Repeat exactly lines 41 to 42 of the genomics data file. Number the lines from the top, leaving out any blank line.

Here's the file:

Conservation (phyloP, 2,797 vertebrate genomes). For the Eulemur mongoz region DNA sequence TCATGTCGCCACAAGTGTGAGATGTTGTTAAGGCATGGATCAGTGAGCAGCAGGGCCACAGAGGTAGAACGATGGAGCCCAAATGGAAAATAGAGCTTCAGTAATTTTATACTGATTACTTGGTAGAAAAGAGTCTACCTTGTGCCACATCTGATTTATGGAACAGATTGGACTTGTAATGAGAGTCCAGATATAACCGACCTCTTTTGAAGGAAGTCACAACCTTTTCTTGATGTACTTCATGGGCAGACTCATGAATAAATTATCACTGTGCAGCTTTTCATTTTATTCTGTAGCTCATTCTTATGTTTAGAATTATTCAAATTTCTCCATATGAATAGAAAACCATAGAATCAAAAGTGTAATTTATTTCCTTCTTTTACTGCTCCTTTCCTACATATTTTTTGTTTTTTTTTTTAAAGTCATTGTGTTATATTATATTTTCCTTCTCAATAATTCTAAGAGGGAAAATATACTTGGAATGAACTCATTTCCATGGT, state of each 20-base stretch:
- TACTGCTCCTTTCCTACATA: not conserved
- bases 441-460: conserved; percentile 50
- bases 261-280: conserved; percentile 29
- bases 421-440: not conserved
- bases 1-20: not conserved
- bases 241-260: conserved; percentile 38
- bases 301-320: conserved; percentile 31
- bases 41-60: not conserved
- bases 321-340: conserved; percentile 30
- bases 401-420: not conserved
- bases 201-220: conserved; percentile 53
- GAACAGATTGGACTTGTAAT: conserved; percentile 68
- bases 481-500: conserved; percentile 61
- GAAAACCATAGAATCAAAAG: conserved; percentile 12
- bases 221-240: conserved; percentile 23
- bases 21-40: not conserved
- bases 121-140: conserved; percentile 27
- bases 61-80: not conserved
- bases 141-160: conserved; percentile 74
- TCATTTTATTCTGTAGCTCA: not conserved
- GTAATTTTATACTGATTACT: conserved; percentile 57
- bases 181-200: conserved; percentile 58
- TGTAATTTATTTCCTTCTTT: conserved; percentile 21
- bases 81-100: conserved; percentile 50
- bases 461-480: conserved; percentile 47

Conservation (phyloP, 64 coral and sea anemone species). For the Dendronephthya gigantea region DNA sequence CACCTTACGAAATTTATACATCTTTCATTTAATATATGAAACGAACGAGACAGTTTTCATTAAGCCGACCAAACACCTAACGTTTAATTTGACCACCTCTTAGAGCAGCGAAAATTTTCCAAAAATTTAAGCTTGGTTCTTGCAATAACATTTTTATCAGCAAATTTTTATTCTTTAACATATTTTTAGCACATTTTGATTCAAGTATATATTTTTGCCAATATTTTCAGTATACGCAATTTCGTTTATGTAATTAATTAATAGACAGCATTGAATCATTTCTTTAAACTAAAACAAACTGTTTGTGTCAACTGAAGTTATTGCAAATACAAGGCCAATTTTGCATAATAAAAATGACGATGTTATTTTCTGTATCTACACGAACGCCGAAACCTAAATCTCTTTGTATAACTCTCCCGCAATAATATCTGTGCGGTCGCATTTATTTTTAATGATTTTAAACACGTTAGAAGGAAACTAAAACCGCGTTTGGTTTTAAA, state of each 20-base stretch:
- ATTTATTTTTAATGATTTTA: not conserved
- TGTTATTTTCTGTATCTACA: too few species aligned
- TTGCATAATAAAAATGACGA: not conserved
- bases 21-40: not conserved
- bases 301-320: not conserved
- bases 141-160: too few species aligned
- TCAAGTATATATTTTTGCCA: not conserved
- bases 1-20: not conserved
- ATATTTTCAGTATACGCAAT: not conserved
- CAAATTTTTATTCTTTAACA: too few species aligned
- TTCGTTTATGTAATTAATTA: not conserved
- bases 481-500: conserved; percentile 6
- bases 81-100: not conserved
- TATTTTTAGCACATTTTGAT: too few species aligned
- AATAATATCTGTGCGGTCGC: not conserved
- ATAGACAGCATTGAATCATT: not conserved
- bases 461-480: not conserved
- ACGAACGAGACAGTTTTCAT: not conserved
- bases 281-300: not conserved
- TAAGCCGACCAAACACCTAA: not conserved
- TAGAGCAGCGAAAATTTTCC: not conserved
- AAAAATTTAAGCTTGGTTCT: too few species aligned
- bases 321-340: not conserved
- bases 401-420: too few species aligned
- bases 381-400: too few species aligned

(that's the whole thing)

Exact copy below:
- TATTTTTAGCACATTTTGAT: too few species aligned
- AATAATATCTGTGCGGTCGC: not conserved